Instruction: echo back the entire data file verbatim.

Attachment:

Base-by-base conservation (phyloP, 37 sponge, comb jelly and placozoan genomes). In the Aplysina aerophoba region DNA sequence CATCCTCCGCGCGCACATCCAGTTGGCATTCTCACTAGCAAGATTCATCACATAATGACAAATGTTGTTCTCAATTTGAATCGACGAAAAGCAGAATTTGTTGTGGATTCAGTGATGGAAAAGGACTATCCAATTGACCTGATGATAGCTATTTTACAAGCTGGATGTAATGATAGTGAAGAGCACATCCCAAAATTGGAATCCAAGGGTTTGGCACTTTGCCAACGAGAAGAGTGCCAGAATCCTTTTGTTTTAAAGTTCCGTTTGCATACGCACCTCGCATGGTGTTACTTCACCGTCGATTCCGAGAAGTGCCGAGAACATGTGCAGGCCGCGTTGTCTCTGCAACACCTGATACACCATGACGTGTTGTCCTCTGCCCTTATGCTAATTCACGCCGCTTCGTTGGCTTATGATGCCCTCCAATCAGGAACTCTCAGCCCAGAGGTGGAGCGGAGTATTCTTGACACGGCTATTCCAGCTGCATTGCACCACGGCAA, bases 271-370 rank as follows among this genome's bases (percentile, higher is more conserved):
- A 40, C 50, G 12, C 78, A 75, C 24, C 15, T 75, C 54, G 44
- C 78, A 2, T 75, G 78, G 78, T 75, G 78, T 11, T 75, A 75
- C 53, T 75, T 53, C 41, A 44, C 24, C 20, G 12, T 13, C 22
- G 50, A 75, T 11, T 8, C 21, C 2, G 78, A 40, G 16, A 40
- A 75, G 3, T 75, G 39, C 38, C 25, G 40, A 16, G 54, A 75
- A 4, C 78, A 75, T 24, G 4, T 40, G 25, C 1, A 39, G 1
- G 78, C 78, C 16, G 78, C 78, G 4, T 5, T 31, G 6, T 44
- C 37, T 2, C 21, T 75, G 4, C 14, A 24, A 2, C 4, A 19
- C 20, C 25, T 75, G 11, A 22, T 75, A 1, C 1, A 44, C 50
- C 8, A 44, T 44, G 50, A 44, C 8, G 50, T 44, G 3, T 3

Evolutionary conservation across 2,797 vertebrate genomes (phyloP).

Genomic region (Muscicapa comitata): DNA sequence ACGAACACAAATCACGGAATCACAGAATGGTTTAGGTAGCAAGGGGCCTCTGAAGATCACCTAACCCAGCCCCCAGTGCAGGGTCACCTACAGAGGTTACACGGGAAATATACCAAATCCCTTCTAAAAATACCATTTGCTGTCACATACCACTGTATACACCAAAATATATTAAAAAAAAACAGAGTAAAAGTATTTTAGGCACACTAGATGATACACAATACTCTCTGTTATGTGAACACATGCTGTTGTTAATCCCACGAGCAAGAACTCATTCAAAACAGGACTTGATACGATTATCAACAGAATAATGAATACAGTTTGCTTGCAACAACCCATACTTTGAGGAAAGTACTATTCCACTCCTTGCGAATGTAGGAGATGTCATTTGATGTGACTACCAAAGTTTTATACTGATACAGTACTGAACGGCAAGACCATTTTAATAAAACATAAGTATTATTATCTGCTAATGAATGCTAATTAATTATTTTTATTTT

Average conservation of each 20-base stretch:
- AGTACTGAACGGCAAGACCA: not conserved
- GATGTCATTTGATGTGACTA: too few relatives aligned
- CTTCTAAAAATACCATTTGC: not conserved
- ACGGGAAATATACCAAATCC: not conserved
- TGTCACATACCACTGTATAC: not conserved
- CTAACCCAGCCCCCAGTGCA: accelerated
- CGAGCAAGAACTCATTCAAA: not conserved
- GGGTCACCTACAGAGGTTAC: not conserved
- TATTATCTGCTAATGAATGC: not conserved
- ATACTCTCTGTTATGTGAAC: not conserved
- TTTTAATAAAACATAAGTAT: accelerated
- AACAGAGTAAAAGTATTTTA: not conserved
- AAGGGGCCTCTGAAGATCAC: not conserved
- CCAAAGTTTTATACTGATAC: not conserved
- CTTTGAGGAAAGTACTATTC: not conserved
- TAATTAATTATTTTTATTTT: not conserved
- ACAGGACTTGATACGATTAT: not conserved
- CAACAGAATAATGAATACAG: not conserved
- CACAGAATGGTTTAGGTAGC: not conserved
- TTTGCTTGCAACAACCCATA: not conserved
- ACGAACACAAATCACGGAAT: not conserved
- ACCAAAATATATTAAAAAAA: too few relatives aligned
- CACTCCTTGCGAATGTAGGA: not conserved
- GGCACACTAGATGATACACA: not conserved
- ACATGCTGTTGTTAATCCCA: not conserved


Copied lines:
Base-by-base conservation (phyloP, 37 sponge, comb jelly and placozoan genomes). In the Aplysina aerophoba region DNA sequence CATCCTCCGCGCGCACATCCAGTTGGCATTCTCACTAGCAAGATTCATCACATAATGACAAATGTTGTTCTCAATTTGAATCGACGAAAAGCAGAATTTGTTGTGGATTCAGTGATGGAAAAGGACTATCCAATTGACCTGATGATAGCTATTTTACAAGCTGGATGTAATGATAGTGAAGAGCACATCCCAAAATTGGAATCCAAGGGTTTGGCACTTTGCCAACGAGAAGAGTGCCAGAATCCTTTTGTTTTAAAGTTCCGTTTGCATACGCACCTCGCATGGTGTTACTTCACCGTCGATTCCGAGAAGTGCCGAGAACATGTGCAGGCCGCGTTGTCTCTGCAACACCTGATACACCATGACGTGTTGTCCTCTGCCCTTATGCTAATTCACGCCGCTTCGTTGGCTTATGATGCCCTCCAATCAGGAACTCTCAGCCCAGAGGTGGAGCGGAGTATTCTTGACACGGCTATTCCAGCTGCATTGCACCACGGCAA, bases 271-370 rank as follows among this genome's bases (percentile, higher is more conserved):
- A 40, C 50, G 12, C 78, A 75, C 24, C 15, T 75, C 54, G 44
- C 78, A 2, T 75, G 78, G 78, T 75, G 78, T 11, T 75, A 75
- C 53, T 75, T 53, C 41, A 44, C 24, C 20, G 12, T 13, C 22
- G 50, A 75, T 11, T 8, C 21, C 2, G 78, A 40, G 16, A 40
- A 75, G 3, T 75, G 39, C 38, C 25, G 40, A 16, G 54, A 75
- A 4, C 78, A 75, T 24, G 4, T 40, G 25, C 1, A 39, G 1
- G 78, C 78, C 16, G 78, C 78, G 4, T 5, T 31, G 6, T 44
- C 37, T 2, C 21, T 75, G 4, C 14, A 24, A 2, C 4, A 19
- C 20, C 25, T 75, G 11, A 22, T 75, A 1, C 1, A 44, C 50
- C 8, A 44, T 44, G 50, A 44, C 8, G 50, T 44, G 3, T 3

Evolutionary conservation across 2,797 vertebrate genomes (phyloP).

Genomic region (Muscicapa comitata): DNA sequence ACGAACACAAATCACGGAATCACAGAATGGTTTAGGTAGCAAGGGGCCTCTGAAGATCACCTAACCCAGCCCCCAGTGCAGGGTCACCTACAGAGGTTACACGGGAAATATACCAAATCCCTTCTAAAAATACCATTTGCTGTCACATACCACTGTATACACCAAAATATATTAAAAAAAAACAGAGTAAAAGTATTTTAGGCACACTAGATGATACACAATACTCTCTGTTATGTGAACACATGCTGTTGTTAATCCCACGAGCAAGAACTCATTCAAAACAGGACTTGATACGATTATCAACAGAATAATGAATACAGTTTGCTTGCAACAACCCATACTTTGAGGAAAGTACTATTCCACTCCTTGCGAATGTAGGAGATGTCATTTGATGTGACTACCAAAGTTTTATACTGATACAGTACTGAACGGCAAGACCATTTTAATAAAACATAAGTATTATTATCTGCTAATGAATGCTAATTAATTATTTTTATTTT

Average conservation of each 20-base stretch:
- AGTACTGAACGGCAAGACCA: not conserved
- GATGTCATTTGATGTGACTA: too few relatives aligned
- CTTCTAAAAATACCATTTGC: not conserved
- ACGGGAAATATACCAAATCC: not conserved
- TGTCACATACCACTGTATAC: not conserved
- CTAACCCAGCCCCCAGTGCA: accelerated
- CGAGCAAGAACTCATTCAAA: not conserved
- GGGTCACCTACAGAGGTTAC: not conserved
- TATTATCTGCTAATGAATGC: not conserved
- ATACTCTCTGTTATGTGAAC: not conserved
- TTTTAATAAAACATAAGTAT: accelerated
- AACAGAGTAAAAGTATTTTA: not conserved
- AAGGGGCCTCTGAAGATCAC: not conserved
- CCAAAGTTTTATACTGATAC: not conserved
- CTTTGAGGAAAGTACTATTC: not conserved
- TAATTAATTATTTTTATTTT: not conserved
- ACAGGACTTGATACGATTAT: not conserved
- CAACAGAATAATGAATACAG: not conserved
- CACAGAATGGTTTAGGTAGC: not conserved
- TTTGCTTGCAACAACCCATA: not conserved
- ACGAACACAAATCACGGAAT: not conserved
- ACCAAAATATATTAAAAAAA: too few relatives aligned
- CACTCCTTGCGAATGTAGGA: not conserved
- GGCACACTAGATGATACACA: not conserved
- ACATGCTGTTGTTAATCCCA: not conserved